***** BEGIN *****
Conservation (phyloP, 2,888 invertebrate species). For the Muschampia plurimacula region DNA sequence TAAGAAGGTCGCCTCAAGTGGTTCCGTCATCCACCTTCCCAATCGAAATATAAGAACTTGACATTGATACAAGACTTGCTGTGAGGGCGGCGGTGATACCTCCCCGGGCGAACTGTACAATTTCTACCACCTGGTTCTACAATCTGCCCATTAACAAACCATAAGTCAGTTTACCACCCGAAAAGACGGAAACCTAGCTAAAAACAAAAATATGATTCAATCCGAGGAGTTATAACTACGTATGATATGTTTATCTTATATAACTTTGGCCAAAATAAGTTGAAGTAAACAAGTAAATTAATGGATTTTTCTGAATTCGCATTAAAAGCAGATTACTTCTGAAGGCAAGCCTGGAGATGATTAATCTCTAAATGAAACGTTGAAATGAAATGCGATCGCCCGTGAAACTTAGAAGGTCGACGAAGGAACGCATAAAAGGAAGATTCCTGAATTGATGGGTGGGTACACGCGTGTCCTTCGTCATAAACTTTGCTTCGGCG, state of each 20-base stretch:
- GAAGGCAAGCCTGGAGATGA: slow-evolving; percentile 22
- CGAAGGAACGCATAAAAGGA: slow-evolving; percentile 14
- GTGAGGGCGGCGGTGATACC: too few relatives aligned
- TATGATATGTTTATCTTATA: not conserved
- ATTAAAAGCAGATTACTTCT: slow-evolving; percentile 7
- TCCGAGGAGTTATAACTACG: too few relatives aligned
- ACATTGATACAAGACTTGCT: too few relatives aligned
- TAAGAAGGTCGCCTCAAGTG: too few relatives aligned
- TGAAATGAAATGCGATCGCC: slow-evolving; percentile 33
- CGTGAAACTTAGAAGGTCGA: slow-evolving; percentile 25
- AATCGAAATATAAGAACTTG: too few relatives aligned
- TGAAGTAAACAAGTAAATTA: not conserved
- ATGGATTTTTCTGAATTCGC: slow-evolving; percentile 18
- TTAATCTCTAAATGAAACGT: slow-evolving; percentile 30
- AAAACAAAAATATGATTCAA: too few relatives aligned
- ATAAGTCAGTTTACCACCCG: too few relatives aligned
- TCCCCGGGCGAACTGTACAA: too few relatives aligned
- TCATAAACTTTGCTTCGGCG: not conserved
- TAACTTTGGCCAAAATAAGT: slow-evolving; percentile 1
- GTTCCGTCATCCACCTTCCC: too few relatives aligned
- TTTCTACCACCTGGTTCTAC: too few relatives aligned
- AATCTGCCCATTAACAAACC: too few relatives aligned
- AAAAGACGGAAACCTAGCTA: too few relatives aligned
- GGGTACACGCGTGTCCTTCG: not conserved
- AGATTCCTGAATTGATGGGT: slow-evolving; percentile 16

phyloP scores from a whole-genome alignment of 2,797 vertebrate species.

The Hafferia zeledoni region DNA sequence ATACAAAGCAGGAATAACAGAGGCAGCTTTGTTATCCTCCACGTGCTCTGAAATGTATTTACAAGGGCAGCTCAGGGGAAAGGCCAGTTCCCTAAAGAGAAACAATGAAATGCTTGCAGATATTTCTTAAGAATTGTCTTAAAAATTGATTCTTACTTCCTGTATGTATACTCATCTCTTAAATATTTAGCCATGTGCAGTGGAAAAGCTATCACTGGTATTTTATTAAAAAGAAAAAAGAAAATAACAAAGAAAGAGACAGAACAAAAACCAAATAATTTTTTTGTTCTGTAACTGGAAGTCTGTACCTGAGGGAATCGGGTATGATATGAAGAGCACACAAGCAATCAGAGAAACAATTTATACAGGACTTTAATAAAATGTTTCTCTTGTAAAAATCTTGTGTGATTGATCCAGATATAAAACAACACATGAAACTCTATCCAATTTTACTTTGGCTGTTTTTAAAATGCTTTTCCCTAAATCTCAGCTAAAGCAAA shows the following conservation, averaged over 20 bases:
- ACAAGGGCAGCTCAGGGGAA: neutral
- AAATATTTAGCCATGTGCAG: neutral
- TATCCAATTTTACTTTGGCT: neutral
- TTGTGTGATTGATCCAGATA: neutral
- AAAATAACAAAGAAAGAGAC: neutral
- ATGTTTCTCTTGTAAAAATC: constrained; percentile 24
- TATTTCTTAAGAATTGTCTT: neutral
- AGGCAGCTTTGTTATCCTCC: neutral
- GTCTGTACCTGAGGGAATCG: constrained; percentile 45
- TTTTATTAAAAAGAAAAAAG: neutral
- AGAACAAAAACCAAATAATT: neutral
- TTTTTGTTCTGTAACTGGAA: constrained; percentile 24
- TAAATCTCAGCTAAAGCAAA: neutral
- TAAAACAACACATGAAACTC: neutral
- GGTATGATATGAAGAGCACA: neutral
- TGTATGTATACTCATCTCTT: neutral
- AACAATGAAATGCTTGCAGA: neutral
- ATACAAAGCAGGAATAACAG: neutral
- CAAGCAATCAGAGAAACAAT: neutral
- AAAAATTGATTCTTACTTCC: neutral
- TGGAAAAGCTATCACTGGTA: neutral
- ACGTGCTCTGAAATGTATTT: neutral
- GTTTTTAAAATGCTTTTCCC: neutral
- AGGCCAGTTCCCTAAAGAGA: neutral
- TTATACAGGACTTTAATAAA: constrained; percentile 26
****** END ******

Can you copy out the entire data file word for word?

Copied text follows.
Conservation (phyloP, 2,888 invertebrate species). For the Muschampia plurimacula region DNA sequence TAAGAAGGTCGCCTCAAGTGGTTCCGTCATCCACCTTCCCAATCGAAATATAAGAACTTGACATTGATACAAGACTTGCTGTGAGGGCGGCGGTGATACCTCCCCGGGCGAACTGTACAATTTCTACCACCTGGTTCTACAATCTGCCCATTAACAAACCATAAGTCAGTTTACCACCCGAAAAGACGGAAACCTAGCTAAAAACAAAAATATGATTCAATCCGAGGAGTTATAACTACGTATGATATGTTTATCTTATATAACTTTGGCCAAAATAAGTTGAAGTAAACAAGTAAATTAATGGATTTTTCTGAATTCGCATTAAAAGCAGATTACTTCTGAAGGCAAGCCTGGAGATGATTAATCTCTAAATGAAACGTTGAAATGAAATGCGATCGCCCGTGAAACTTAGAAGGTCGACGAAGGAACGCATAAAAGGAAGATTCCTGAATTGATGGGTGGGTACACGCGTGTCCTTCGTCATAAACTTTGCTTCGGCG, state of each 20-base stretch:
- GAAGGCAAGCCTGGAGATGA: slow-evolving; percentile 22
- CGAAGGAACGCATAAAAGGA: slow-evolving; percentile 14
- GTGAGGGCGGCGGTGATACC: too few relatives aligned
- TATGATATGTTTATCTTATA: not conserved
- ATTAAAAGCAGATTACTTCT: slow-evolving; percentile 7
- TCCGAGGAGTTATAACTACG: too few relatives aligned
- ACATTGATACAAGACTTGCT: too few relatives aligned
- TAAGAAGGTCGCCTCAAGTG: too few relatives aligned
- TGAAATGAAATGCGATCGCC: slow-evolving; percentile 33
- CGTGAAACTTAGAAGGTCGA: slow-evolving; percentile 25
- AATCGAAATATAAGAACTTG: too few relatives aligned
- TGAAGTAAACAAGTAAATTA: not conserved
- ATGGATTTTTCTGAATTCGC: slow-evolving; percentile 18
- TTAATCTCTAAATGAAACGT: slow-evolving; percentile 30
- AAAACAAAAATATGATTCAA: too few relatives aligned
- ATAAGTCAGTTTACCACCCG: too few relatives aligned
- TCCCCGGGCGAACTGTACAA: too few relatives aligned
- TCATAAACTTTGCTTCGGCG: not conserved
- TAACTTTGGCCAAAATAAGT: slow-evolving; percentile 1
- GTTCCGTCATCCACCTTCCC: too few relatives aligned
- TTTCTACCACCTGGTTCTAC: too few relatives aligned
- AATCTGCCCATTAACAAACC: too few relatives aligned
- AAAAGACGGAAACCTAGCTA: too few relatives aligned
- GGGTACACGCGTGTCCTTCG: not conserved
- AGATTCCTGAATTGATGGGT: slow-evolving; percentile 16

phyloP scores from a whole-genome alignment of 2,797 vertebrate species.

The Hafferia zeledoni region DNA sequence ATACAAAGCAGGAATAACAGAGGCAGCTTTGTTATCCTCCACGTGCTCTGAAATGTATTTACAAGGGCAGCTCAGGGGAAAGGCCAGTTCCCTAAAGAGAAACAATGAAATGCTTGCAGATATTTCTTAAGAATTGTCTTAAAAATTGATTCTTACTTCCTGTATGTATACTCATCTCTTAAATATTTAGCCATGTGCAGTGGAAAAGCTATCACTGGTATTTTATTAAAAAGAAAAAAGAAAATAACAAAGAAAGAGACAGAACAAAAACCAAATAATTTTTTTGTTCTGTAACTGGAAGTCTGTACCTGAGGGAATCGGGTATGATATGAAGAGCACACAAGCAATCAGAGAAACAATTTATACAGGACTTTAATAAAATGTTTCTCTTGTAAAAATCTTGTGTGATTGATCCAGATATAAAACAACACATGAAACTCTATCCAATTTTACTTTGGCTGTTTTTAAAATGCTTTTCCCTAAATCTCAGCTAAAGCAAA shows the following conservation, averaged over 20 bases:
- ACAAGGGCAGCTCAGGGGAA: neutral
- AAATATTTAGCCATGTGCAG: neutral
- TATCCAATTTTACTTTGGCT: neutral
- TTGTGTGATTGATCCAGATA: neutral
- AAAATAACAAAGAAAGAGAC: neutral
- ATGTTTCTCTTGTAAAAATC: constrained; percentile 24
- TATTTCTTAAGAATTGTCTT: neutral
- AGGCAGCTTTGTTATCCTCC: neutral
- GTCTGTACCTGAGGGAATCG: constrained; percentile 45
- TTTTATTAAAAAGAAAAAAG: neutral
- AGAACAAAAACCAAATAATT: neutral
- TTTTTGTTCTGTAACTGGAA: constrained; percentile 24
- TAAATCTCAGCTAAAGCAAA: neutral
- TAAAACAACACATGAAACTC: neutral
- GGTATGATATGAAGAGCACA: neutral
- TGTATGTATACTCATCTCTT: neutral
- AACAATGAAATGCTTGCAGA: neutral
- ATACAAAGCAGGAATAACAG: neutral
- CAAGCAATCAGAGAAACAAT: neutral
- AAAAATTGATTCTTACTTCC: neutral
- TGGAAAAGCTATCACTGGTA: neutral
- ACGTGCTCTGAAATGTATTT: neutral
- GTTTTTAAAATGCTTTTCCC: neutral
- AGGCCAGTTCCCTAAAGAGA: neutral
- TTATACAGGACTTTAATAAA: constrained; percentile 26